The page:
Along with progression towards this state, a new social order will also have been achieved because attainment of this new Divine state comes about through unity among men based upon mutual love. Pere Teilhard points out that the great mystics have already attained this kind of egoless love for all that will become universal with the advent of the new species. God will be "all in everyone."
Although Pere Teilhard does not posit an identity between macrocosm and microcosm, he presumes that nature has been made in such a way that its processes lead to the divinity of man, so that he finally becomes an image of God.
In Indian thought, Sri Aurobindo has a similar view of man's evolutionary history and goal. He thinks of nature as a process of involution and evolution of the Divine, the Macrocosm, of Spirit. In its evolution, it rises from inconscient Matter to the biological level, Life, then to the mental stage, Mind, and ultimately reaches the highest kind of being, Spirit, the infinite Self. When this evolutionary goal is universally attained, every-one will have reached a state similar to the highest yogic experience, the level which Aurobindo calls the Gnostic, Supermind, the Superman or Supramental.
Spirit will now see itself both as one and many, because the Gnostic Being will know itself both as one and many, as center for concrete action and creativity of the Infinite Spirit. Since each human "Center" will know both the Infinite and all other centers with Gnostic knowledge-by-identity, there will be no overlapping or conflict in creative activities. Thus a new divine life will dawn in the world along with a new social order in which the good of each is the good of all, since each will realize completely his identity with all, a society similar to Pere Teilhard's conception.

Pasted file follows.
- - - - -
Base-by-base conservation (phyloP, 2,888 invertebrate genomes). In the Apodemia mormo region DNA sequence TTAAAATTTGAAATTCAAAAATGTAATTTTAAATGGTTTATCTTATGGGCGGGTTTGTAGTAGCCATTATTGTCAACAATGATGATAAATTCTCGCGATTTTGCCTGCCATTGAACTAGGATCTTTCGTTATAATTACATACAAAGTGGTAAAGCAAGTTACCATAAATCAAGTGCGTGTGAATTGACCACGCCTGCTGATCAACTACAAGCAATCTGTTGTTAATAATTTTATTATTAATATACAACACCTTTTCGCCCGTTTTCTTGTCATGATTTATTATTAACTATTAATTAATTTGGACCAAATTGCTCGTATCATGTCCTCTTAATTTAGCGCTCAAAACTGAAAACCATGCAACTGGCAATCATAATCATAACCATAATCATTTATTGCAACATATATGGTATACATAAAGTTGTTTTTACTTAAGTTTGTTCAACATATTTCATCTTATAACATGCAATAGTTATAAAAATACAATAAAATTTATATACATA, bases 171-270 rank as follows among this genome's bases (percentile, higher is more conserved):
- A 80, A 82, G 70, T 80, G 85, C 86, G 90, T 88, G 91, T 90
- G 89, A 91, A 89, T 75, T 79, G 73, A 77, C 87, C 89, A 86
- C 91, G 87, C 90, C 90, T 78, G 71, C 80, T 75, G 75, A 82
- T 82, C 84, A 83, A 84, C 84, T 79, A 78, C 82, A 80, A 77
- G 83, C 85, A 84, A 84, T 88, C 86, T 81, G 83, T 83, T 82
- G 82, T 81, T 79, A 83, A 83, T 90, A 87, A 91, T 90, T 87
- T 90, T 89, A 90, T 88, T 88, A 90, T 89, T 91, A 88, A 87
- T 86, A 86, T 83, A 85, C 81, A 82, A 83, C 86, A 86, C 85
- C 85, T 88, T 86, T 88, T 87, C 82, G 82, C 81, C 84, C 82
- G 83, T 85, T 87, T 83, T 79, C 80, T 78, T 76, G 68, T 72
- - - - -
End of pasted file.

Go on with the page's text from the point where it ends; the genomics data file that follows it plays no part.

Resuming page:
Spiritually gifted individuals do not need to postpone this experience of Divinity until mankind universally attains it. Man already has the levels of Spirit within him along with the other three lower levels. In other words, man is a microcosm and his goal is to realize this. Aurobindo's macrocosmic evolutionary process of realization of the level of Spirit is paralleled in man in the process of the ascent of the cakras of kundalini yoga. In this process, kundalinl (identified with the yogin) "passes from an involution in inconscience through a series of opening glories of her powers into the eternal super conscience of the spirit.”